Day-to-Day Activities: The faithful of Daimon are most concerned with promoting the practical aspects of the dogma described above. To promote family and community integrity, Daimon's clergy perform a number of roles, including those of midwives, marriage guidance counsellors, family planning advisors, volunteer policeman and justices of the peace. Related to the latter two roles are the activities of the faithful in the pursuit of justice. It is also a key activity of Daimon's followers in this respect to take up with government the issue of any law which seems unjust or contrary to community interests. In wilderness and frontier areas, especially near the Vilhon Reach and the High Moor, the hunting and excision of yuan-ti is considered crucial as well. In other areas, notably near Yulash, the followers of Moander (and now of Lolth) are singled out instead for this pursuit. There are no regular day-to-day services of this faith, although blessings are given at irregular intervals, usually tied to civic or agricultural events.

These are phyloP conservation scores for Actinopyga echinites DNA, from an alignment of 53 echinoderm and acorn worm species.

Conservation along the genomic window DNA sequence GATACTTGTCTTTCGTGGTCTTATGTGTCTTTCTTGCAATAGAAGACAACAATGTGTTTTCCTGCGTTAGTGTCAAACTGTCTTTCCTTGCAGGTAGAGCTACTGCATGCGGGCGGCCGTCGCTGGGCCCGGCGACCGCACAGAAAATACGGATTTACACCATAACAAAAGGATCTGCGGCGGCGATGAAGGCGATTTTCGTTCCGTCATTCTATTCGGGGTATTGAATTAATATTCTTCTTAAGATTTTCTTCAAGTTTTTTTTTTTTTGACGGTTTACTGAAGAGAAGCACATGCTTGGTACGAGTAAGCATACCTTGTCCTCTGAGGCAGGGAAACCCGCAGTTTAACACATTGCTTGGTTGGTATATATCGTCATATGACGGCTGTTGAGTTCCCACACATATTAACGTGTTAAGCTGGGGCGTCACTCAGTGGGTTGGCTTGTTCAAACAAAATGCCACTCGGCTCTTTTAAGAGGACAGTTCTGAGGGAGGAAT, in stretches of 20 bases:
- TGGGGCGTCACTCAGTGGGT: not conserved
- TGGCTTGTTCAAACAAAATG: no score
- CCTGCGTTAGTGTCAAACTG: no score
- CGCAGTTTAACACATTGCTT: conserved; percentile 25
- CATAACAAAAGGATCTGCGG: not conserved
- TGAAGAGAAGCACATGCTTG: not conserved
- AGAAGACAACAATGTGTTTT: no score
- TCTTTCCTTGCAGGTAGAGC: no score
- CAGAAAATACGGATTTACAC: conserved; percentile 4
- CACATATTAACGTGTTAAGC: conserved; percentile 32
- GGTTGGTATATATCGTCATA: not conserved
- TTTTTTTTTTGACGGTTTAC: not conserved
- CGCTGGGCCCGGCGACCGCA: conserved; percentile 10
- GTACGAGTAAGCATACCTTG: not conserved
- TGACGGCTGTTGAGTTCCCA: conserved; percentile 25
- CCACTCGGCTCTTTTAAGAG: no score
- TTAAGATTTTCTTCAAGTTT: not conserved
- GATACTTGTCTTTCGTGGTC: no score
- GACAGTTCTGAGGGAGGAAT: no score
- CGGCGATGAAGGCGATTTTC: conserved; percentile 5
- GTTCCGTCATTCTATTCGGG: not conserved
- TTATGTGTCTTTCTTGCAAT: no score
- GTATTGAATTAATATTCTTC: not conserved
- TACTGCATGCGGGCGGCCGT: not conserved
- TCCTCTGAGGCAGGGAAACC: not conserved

Holy Days/Important Ceremonies: The first day of autumn, determined locally by signs like the changing colours of leaves, is kept by the followers of Agathos Daimon as a memorial of the sundering of Tyche. Prayers are said at dawn and at dusk on that day for the restoration of the fair goddess. It was previously the custom at dawn on that day also to face west, and to spend a moment silently cursing Lathander. Since the Time of Troubles, some have instead taken to facing east and saying a prayer of thanks for the redemption of Finder Wyvernspur and the death of Moander instead. These worshippers call Finder 'The New Dawn' and consider him to be the true god of rebirth, and therefore of hope for Tyche. The month of Alturiak is kept as a month-long festival of community, marked by bonfires and feasts, all of a strictly non-denominational and inclusive nature, to celebrate the hibernation of the Ssethssar for the winter. The first and last days of the month are spent by the followers of Daimon in silent prayer for the victims of yuan-ti sacrifices to Sseth.